from a saddle ring or your own belt.
So How Do You Do That Hobble Thing?
Hobbling a horse is a significantly stressful event for all concerned
if you simply slip on the cuffs and leave the horse to his own resources.
The less time you have spent building his confidence in humans and their
contraptions, the bigger the wreck you may incur. So the first rule of
hobble training is to prepare the horse with plenty of groundwork and trust
building. Once you have reached a point in your relationship with the horse
where he wants to be with you and looks to you for relief when things get
tough you can proceed with some simple exercises that will build to finally
putting a pair of hobbles on.
The first actual hobble related thing I do
is get the horse acclimated to the feel of a
piece of rope on his pastern and cannon. With the lead rope draped over
my arm, I will ask
the horse to lift his leg and then support the cannon bone with one
hand. I then use the hobble rope doubled over to cradle and hold the leg.
If the horse resists too much I just let one end go and the foot is free.
After some relaxed success with both the front and hind legs, over a series
of a few days, I move on to the next phase.
The second thing I do with the cotton hobble is try to lift
the leg forward using the doubled rope. I slip the rope around the
pastern or cannon and hold both ends in one hand, the other hand ready
to control the lead rope if needed. I will slowly and lightly pull the
hobble rope toward me. If the horse takes a willing step, I release pressure
immediately. If not, I wait and give him time to move. If he tries to step
back I will move with him but keep the forward pressure steady. I won't
tighten up with more pressure as I am not trying to stop him and I do not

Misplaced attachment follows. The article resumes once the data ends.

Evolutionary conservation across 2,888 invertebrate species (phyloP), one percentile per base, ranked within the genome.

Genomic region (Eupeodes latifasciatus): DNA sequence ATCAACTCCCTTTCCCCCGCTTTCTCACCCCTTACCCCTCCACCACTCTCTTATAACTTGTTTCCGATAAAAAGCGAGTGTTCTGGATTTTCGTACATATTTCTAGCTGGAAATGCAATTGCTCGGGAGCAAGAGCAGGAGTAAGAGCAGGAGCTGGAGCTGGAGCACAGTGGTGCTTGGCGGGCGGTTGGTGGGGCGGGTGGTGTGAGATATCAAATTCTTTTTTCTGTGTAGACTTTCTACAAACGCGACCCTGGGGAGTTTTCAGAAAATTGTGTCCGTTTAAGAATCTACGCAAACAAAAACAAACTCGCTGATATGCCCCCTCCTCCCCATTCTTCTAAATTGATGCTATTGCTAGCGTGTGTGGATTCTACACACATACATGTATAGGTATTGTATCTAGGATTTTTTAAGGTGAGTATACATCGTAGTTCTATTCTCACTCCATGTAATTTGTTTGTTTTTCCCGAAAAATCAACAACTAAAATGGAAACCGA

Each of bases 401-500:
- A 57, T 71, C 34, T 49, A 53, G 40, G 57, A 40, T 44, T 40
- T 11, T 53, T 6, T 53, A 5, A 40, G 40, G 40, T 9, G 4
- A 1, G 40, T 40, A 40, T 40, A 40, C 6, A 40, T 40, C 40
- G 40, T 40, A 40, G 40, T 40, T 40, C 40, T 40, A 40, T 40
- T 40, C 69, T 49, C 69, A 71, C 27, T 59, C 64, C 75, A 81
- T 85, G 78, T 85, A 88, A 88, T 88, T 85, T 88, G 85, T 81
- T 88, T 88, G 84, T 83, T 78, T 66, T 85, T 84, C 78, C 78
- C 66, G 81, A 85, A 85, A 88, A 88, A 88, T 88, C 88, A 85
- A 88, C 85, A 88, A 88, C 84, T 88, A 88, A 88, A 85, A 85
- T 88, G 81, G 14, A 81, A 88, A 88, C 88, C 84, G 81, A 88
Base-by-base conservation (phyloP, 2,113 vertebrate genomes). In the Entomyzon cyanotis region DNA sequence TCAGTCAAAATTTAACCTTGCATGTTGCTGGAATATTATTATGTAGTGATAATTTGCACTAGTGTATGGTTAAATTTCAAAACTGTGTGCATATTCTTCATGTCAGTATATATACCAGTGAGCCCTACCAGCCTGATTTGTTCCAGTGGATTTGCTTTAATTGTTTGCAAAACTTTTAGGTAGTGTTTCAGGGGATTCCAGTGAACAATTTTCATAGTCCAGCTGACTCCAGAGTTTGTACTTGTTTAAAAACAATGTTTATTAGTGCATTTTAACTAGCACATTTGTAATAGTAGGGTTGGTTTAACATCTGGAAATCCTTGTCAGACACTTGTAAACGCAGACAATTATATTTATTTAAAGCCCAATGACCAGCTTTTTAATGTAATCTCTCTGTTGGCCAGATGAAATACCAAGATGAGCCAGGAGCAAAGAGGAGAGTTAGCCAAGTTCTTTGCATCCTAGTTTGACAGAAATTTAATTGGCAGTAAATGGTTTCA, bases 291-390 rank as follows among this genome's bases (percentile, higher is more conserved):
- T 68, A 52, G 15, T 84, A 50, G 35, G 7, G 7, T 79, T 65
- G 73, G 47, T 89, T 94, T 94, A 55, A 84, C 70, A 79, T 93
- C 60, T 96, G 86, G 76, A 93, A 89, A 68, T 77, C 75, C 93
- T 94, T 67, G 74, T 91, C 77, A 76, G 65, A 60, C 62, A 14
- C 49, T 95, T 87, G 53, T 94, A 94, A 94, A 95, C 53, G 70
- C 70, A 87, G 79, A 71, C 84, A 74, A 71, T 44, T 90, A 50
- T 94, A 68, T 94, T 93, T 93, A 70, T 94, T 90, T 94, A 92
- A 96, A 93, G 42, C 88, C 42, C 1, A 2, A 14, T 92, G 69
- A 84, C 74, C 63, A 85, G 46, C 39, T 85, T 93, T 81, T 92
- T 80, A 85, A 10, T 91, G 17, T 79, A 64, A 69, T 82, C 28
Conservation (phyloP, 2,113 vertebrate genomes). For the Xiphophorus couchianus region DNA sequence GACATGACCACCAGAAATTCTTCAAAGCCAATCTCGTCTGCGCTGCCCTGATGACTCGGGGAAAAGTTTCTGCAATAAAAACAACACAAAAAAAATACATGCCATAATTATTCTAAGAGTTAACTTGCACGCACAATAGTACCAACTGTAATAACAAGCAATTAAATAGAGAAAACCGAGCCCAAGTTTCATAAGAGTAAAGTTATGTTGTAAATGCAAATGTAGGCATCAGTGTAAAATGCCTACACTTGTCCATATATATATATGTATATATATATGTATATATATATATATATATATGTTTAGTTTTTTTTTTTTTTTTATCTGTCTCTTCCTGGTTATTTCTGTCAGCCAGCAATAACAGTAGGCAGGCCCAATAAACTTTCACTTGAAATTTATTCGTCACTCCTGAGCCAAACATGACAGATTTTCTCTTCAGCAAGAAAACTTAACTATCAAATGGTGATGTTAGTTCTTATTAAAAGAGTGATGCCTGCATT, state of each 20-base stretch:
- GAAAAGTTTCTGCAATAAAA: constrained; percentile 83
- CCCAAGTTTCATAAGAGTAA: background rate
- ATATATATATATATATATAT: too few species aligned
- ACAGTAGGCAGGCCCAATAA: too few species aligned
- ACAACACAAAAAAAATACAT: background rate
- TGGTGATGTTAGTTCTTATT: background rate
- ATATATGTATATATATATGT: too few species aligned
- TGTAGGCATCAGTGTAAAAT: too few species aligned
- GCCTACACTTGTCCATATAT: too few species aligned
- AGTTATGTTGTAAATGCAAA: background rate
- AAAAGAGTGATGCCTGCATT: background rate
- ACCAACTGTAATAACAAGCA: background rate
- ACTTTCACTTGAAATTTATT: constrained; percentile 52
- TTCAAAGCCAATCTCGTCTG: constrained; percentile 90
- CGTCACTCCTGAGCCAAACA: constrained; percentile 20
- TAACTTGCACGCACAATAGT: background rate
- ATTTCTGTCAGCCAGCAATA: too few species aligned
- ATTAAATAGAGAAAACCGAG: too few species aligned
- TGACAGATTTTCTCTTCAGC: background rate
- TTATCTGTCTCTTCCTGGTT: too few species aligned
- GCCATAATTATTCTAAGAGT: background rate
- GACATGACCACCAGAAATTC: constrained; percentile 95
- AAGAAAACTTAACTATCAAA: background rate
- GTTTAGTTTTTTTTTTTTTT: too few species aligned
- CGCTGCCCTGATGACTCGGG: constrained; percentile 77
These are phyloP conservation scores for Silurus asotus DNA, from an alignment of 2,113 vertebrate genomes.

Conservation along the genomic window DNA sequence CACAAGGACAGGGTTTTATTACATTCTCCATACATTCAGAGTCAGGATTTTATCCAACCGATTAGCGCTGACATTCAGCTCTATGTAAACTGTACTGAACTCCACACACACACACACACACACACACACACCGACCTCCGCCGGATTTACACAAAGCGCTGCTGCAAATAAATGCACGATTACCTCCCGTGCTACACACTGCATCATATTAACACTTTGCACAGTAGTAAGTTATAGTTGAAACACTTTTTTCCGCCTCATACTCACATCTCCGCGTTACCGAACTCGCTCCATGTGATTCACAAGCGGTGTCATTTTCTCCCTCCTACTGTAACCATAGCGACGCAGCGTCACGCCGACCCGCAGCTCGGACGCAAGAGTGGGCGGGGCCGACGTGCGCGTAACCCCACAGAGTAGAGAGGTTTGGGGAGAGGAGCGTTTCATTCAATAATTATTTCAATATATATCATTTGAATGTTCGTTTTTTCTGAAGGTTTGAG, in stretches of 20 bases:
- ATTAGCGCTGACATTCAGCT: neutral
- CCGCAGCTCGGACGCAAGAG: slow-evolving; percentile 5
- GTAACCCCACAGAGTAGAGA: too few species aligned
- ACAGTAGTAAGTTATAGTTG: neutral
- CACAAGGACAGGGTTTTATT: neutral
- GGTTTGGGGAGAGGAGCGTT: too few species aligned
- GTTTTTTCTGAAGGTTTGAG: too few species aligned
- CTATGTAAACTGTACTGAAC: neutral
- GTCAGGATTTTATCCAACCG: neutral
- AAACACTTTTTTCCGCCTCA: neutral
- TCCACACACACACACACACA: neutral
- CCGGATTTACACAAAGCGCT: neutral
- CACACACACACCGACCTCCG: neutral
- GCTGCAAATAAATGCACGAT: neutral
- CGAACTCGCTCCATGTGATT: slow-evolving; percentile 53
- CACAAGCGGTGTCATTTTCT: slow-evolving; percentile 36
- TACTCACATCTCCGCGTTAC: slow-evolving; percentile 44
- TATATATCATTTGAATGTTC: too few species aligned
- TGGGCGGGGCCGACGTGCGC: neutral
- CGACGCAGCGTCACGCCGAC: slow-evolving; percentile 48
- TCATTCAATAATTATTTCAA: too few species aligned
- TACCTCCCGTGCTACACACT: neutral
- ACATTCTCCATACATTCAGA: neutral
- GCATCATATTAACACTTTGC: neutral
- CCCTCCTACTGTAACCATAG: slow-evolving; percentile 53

want to start a fight. I do want him to keep a level head and think through
my request. To do this on the hind end I will ask for a step out to the
side by pulling ninety degrees to his backbone with the rope on a hind
foot. The hobble should be made long enough so that when doubled there
is room to do these exercises but still have a safe zone between you and
the horse. When the horse has reached a relaxed and comfortable response
to the hobble rope pressure on his legs you can move on to another set
The next phase of training involves the use of a 5/16" or 3/8" diameter
60' soft lay poly catch rope with a very free running
metal or rawhide honda ( No, not a car!). This
is a loop on the end of a lasso that helps form the part that slips over
what you want to catch. I use this to begin teaching the horse about trapped
legs. Some ability with a long catch rope is required for this method,
not in throwing it and catching things, just in handling a long line. I
do this in a round pen with at least a 40' diameter but any enclosure with
safe fencing and soft ground will serve. (No rocks or other obstacles in
the pen, please.) Because I have spent the time it takes to get here, the
horse is at liberty (No halter on) and at ease, standing next to me. I
ask him to lift his front leg and slip the noose
of the rope over the pastern and step back, feeding out some slack. If
he will not readily lift his leg for me, he is not ready for this stage
of hobble training. After the rope is on his leg, if he moves, I let him.
If he stands, I let him. I can gauge some of my progress in other training
areas by the reaction I get about now. If he is spooked by the rope, I
may have begun hobble training too soon and I need to back up for awhile
longer and build more trust. This is an individual thing, each horse takes
different experiences and processes them uniquely (Very self-centered animals
in some ways.).
When it is readily apparent that the horse is OK with the rope on his
pastern, I will apply a light pull to the rope and see what I get. Up until
he is ready for a bit of intentional pull it is necessary to keep the right
amount of tension in the rope so that it will stay on his leg but not so
much that he will fight or panic. If the rope does come off before he is